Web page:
Simply because you've never encountered one, doesn't mean they didn't exist. I caught one back in days of my trusty ole' SE30 while installing a game from a floppy I had purchased at a local book store. Luckily, it was a variant of Code 252 which just displayed a creepy message and then deleted itself. And if you don't believe the page I linked to above, take it from the horse's mouth: http://docs.info.apple.com/article.html?artnum=50569 http://docs.info.apple.com/article.html?artnum=30345 (under "MBDF virus and Mac OS 8") So yes, you are correct in that there are currently no viruses for any version of OS X, and with very few exceptions OS X users don't need to be concerned about the issue (I don't have AV software installed on any of Macs, btw), aside from exercising common sense when surfing/downloading files. But that does not mean that a) there never were any viruses on the Mac platform in the past, and b) there may not be poo-ware attacking OS X in the future. All that being said, I think we can agree on two points: Norton AV, in its current state, is a POS, and the AV developer's money-grabbing schemes are ridiculous.
Like (3)
Version 9/24/09
2 answer(s)
Eff
Eff
25 September 2009
Aw crap, the above was in reply to FRANKHOGG's second comment. An edit/delete button for one's own comments would go a long way here ...
Like (3)
Version 9/24/09
Canadianpj
Canadianpj
28 December 2009
I agree that Apple users should be much more aware of coming viruses to the platform. Apple marketshare is rising which means the viruses are going to be coming along sooner or later. What I would not recommend is installing his bloatware. I gave up on Norton on the PC a long time ago. There are other alternatives for the Mac which are just as effective and far less bloat.
Like (5)
Version 12/25/09
Ilgaz
06 September 2009
If this release included "signature updates for the unpatched java security hole on pre OS X 10.5 systems" as release note, I would run to Symantec store and buy it. Of course, they are so busy with including Windows virus signatures and proof of concept junk rather than real threats, backdoors. I don't want to spam this site so consider this comment for every single AV running under OS X, even including "free" ones. If you aren't protecting against an active threat, you don't deserve a single CPU cycle.
Like (1)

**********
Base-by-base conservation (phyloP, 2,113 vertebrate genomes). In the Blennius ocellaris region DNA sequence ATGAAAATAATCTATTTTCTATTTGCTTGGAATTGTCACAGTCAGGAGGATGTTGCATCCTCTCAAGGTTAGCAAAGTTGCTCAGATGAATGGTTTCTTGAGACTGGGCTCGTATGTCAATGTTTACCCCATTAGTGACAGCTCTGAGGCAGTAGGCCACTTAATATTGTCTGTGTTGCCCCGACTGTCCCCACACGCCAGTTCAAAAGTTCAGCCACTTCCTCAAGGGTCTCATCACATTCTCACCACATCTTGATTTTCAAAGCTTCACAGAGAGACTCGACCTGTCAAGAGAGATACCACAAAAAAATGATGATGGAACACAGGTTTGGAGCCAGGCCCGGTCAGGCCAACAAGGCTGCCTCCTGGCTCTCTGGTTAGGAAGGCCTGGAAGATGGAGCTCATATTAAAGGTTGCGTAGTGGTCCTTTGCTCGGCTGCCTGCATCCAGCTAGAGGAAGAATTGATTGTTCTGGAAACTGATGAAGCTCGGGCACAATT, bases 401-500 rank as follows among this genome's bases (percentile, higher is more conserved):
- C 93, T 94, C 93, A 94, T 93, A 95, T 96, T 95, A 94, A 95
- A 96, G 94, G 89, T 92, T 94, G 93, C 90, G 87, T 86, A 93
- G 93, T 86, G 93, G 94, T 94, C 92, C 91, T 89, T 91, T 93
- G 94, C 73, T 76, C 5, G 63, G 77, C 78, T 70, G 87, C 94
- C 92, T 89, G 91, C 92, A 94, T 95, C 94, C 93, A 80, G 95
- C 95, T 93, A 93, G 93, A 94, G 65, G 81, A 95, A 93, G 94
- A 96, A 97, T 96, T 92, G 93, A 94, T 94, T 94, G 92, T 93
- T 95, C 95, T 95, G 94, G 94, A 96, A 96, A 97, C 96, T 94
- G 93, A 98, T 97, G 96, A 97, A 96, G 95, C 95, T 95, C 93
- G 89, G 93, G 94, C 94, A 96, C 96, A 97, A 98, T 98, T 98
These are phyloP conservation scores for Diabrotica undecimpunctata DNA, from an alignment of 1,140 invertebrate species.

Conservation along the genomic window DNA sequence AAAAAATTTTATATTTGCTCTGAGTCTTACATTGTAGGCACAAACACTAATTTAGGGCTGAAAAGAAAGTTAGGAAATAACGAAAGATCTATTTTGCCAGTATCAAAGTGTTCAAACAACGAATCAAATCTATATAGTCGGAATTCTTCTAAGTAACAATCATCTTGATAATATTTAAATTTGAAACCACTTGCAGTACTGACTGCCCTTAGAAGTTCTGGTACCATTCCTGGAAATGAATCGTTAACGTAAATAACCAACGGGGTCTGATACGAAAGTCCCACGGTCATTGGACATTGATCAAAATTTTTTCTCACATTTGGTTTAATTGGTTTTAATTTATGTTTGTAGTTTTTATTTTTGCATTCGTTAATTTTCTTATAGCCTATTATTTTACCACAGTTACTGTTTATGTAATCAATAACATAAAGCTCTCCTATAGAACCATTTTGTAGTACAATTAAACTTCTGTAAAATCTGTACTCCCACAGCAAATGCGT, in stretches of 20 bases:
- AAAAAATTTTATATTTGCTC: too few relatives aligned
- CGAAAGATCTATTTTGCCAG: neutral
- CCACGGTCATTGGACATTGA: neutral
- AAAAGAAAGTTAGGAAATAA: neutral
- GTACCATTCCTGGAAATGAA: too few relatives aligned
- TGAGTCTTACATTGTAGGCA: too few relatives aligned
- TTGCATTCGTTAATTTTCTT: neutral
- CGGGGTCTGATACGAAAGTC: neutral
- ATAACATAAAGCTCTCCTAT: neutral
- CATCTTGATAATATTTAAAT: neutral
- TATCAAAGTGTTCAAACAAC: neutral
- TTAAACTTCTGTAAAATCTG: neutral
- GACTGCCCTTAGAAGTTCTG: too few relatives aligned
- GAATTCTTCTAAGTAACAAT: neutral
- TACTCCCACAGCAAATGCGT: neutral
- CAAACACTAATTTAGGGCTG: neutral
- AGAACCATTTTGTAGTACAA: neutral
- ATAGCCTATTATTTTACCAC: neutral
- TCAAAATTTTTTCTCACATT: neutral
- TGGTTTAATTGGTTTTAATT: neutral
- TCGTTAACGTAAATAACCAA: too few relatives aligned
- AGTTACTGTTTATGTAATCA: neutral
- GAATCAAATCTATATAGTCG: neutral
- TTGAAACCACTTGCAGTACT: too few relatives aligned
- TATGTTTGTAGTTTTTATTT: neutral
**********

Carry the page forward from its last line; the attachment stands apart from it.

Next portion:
Version 9/4/09
alas!
02 September 2009
Norton antivirus? The mere mention of that name should give any self respecting Mac user a case of spontaneous, explosive diarrhea. Truthfully, as has oft been said, there just ain't no active virus threat out there in the wild for Macs at the moment. One of these days, there likely will be. So, it might be wise to have some anti virus protection at one's disposal. There is, though, no reason to pay through the nose for some virus protection such as the dreaded and sickening Norton or the quite overpriced Intego VirusBarrier (they've got a $30 yearly fee for virus definition updates after one's first year of Virusbarrier use). There's the highly regarded and free ClamX.
Like (10)
Version 9/1/09
1 answer(s)
Igreg
Igreg
19 September 2009
The new iAntiVirus by PC Tools works nicely with background scanning (and no apparent slowing of the system), easy interface, fast updates and there is a free version. The weaknesses of ClamX AV are its fairly complex interface, weakness in providing much automatic protection. Although ClamX AV is also free. I have always used an antivirus, not because it is really needed at this time, but to be familiar & comfortable using an antivirus if & when it is really needed. Norton AV and Intego AV are both good, and while the purchase prices are not too bad, the annual virus definitions subscriptions are way too expensive.
Like
Version 9/18/09
Frankhogg
19 August 2009
I've been using Macs since 1984 and I don't use any "AntiVirus" software, free or paid for simply because THERE ARE NO VIRUSES FOR A MAC! Never have been. I've never had a problem... NEVER! Do you know why there are two lion statues in front of the NY Public Library? The answer is they keep the elephants away. Hey it works just as well as any anti virus software for the Mac does.